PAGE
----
Commentary by Steven V. Selthoffer.
The ground-breaking and enormously successful film ICARUS, directed and written by Bryan Fogel, does more to promote clean sports and fair play in one two-hour documentary than the entire International Olympic Committee and World Anti-Doping Agency could ever do in 100 years.
The film punctuated with series after series of unexpected twists and turns will not only leave you breathless at points, but, without a breath through much of it. You are held in suspense as the drama of unfolding global news events and emerging international intrigues explode on the screen as news organizations rush to cover the unfolding cataclysmic Russian doping scandals.
Then, if that wasn’t enough, Fogel’s advisor, Grigory Rodchenkov, slowly opens up and confesses about the secrets of the Russian doping programs going back to the 1960’s. Because of his dual role as an anti-doping director and a doping facilitator, he then must defect to the USA under threats for his life after his two Russian colleagues die unexpectedly of heart attacks within eight days of each other. Rodchenkov was next on the staff organization chart.
It’s clear, the more you know about Olympic sports, the more you will like it.
Fogel started the film with the correct premise, setting out to expose what is genuinely wrong with the current anti-doping system by “doping” himself, placing himself on a doping program (monitored first by an American doctor and secondly by Russian anti-doping director Grigory Rodchenkov) similar to what other cyclists had used, but alerted the anti-doping authorities in advance of what he was doing in order to see if the anti-doping system could catch him.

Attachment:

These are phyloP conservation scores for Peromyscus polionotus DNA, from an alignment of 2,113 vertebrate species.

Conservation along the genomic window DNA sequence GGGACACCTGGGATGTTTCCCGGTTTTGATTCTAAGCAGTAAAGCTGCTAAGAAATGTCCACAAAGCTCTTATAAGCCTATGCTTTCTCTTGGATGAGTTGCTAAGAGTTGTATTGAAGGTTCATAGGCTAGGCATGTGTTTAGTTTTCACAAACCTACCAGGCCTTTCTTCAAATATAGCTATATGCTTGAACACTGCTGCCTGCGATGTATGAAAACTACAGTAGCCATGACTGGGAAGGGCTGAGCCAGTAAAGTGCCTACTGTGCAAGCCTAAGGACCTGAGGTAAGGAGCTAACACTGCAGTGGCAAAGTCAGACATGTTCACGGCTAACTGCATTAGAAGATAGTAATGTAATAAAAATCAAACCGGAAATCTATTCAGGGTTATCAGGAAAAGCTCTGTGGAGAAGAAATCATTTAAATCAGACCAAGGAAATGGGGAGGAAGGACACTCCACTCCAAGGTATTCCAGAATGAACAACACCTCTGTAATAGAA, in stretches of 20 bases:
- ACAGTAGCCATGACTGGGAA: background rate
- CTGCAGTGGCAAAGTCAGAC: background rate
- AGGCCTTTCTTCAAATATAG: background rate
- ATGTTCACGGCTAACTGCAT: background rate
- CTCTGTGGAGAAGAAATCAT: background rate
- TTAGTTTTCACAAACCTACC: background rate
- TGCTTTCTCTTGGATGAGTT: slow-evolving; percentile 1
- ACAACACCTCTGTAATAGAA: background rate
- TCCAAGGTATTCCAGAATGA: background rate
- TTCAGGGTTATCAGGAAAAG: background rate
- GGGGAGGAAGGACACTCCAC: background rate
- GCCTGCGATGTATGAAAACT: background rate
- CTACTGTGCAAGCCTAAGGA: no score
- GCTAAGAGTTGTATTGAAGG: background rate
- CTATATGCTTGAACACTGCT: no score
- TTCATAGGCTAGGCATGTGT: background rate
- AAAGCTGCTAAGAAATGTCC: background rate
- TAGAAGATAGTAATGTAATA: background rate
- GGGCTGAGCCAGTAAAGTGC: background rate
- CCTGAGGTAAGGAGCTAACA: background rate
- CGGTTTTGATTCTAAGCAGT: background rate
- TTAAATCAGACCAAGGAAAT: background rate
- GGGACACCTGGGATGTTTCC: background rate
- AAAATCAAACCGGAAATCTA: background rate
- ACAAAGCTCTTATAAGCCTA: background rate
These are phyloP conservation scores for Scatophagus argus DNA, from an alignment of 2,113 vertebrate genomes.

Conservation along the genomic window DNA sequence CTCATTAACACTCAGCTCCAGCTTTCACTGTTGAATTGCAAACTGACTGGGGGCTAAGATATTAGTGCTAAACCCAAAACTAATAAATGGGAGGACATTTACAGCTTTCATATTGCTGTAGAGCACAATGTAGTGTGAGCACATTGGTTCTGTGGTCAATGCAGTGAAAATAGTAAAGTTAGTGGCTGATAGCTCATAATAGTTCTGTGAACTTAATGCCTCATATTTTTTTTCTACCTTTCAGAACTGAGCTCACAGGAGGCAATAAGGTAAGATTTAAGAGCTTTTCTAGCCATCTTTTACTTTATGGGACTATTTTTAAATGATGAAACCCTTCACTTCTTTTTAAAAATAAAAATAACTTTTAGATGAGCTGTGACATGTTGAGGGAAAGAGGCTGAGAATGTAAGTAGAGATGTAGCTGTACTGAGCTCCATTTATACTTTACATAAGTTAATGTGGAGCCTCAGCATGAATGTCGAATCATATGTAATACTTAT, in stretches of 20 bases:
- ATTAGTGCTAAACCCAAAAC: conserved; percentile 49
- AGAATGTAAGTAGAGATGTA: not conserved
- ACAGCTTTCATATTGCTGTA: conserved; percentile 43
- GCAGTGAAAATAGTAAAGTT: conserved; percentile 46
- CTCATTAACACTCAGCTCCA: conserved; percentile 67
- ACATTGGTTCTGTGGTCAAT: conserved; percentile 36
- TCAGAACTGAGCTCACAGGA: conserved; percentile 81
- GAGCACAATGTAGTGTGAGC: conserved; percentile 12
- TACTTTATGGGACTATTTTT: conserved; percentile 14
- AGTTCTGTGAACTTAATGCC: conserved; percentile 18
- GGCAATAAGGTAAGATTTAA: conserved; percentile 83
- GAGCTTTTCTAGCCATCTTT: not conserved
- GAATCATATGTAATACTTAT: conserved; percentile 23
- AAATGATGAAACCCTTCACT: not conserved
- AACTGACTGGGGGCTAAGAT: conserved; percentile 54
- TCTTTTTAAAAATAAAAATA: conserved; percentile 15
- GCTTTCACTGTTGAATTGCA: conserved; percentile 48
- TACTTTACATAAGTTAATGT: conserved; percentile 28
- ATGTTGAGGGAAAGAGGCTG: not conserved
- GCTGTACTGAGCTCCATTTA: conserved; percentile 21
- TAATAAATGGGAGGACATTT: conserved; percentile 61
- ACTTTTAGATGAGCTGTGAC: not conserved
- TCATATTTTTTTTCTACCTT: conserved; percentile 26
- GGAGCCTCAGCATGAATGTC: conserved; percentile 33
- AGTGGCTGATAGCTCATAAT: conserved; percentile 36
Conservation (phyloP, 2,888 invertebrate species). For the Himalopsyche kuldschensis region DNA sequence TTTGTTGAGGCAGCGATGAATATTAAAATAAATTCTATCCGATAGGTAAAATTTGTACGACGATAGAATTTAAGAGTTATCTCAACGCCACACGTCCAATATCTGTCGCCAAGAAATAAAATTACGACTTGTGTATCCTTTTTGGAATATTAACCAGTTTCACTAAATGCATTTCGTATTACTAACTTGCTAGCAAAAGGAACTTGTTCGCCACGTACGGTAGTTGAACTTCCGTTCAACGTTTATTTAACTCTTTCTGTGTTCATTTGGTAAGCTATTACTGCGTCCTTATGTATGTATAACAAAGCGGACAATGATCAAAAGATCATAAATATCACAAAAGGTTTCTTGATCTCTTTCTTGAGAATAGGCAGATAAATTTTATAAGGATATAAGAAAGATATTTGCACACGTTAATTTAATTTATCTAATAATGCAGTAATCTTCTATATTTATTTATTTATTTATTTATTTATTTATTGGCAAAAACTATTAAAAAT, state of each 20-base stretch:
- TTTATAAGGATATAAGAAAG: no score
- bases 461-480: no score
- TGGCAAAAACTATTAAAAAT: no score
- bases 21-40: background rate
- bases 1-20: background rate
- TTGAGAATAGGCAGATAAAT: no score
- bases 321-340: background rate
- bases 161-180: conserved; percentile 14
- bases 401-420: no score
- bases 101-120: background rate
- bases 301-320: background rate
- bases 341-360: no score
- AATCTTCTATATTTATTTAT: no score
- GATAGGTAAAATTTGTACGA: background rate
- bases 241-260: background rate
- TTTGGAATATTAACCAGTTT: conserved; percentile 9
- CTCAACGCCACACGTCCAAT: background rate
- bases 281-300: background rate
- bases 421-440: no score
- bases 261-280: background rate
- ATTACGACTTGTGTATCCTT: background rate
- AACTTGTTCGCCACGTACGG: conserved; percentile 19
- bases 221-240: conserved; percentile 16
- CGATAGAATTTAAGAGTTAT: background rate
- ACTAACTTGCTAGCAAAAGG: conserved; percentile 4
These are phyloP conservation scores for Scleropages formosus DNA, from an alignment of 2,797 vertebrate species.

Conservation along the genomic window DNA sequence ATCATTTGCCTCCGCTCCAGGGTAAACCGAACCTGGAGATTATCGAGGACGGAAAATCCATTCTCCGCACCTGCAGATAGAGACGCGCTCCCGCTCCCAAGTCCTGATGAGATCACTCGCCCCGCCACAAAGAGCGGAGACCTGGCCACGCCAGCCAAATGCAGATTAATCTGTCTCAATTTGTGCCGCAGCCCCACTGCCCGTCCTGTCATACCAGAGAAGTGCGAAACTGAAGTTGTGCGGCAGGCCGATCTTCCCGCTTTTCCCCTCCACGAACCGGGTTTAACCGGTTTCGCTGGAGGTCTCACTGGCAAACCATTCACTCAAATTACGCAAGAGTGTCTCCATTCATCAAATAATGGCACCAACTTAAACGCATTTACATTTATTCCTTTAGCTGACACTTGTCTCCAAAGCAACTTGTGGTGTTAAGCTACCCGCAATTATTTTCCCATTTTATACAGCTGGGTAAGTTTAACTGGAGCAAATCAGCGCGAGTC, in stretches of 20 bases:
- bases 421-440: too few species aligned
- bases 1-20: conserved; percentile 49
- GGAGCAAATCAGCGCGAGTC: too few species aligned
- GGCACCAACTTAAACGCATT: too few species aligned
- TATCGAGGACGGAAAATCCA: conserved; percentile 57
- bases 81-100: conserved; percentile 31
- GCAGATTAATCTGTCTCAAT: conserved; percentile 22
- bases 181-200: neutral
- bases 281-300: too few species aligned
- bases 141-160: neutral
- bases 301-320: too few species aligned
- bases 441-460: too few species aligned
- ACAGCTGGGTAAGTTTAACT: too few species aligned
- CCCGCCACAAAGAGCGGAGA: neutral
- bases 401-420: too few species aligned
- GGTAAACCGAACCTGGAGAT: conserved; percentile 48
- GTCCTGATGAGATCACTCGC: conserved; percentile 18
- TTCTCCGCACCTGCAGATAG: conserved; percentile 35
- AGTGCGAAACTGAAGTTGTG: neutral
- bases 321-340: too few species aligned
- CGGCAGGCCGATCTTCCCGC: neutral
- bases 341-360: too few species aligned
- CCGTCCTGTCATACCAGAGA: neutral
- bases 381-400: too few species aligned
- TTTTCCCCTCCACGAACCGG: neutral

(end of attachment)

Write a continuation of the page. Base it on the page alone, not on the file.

Fogel a self-effacing world-class cyclist, downplays his own personal athletic accomplishments, playing an “amateur” cyclist in the film. He enters a few cycling races and shows without filters, the dirty and sordid world of doping, demonstrating his own displeasure with the constant syringe injections in his rear, daily urine collection and storage and the lengthy and time consuming effort it takes to take urine samples, record them on what days, match and coordinate all of that with the ingestion of other performance enhancing drugs, then store them all and secretly transport them to the Russian lab so as not to be detected by international authorities.
“ICARUS” brilliantly discourages doping
Watching Fogel struggle through his own doping program would discourage most anyone from ever wanting to cheat in sports. While knowing all the time, that doctors, scientists and lawyers are constantly working to develop new tests to defeat you. It’s the whole world against you- a doped athlete. It graphically and sublimely convinces anyone with an IQ over 2 that doping is no fun. It’s not worth it.
Fogel’s documentary comes off the back of the outstanding efforts made by Jens Weinreich and Hajo Seppelt to expose corruption in anti-doping and at the highest levels in sports. Weinreich has worked for years exposing the corruption within the IOC and its relationships with Russian leadership, Middle East sheiks, FIFA, and other international sport federations. Weinreich is considered the “go-to” global authority on IOC-Russian-Middle East corruption.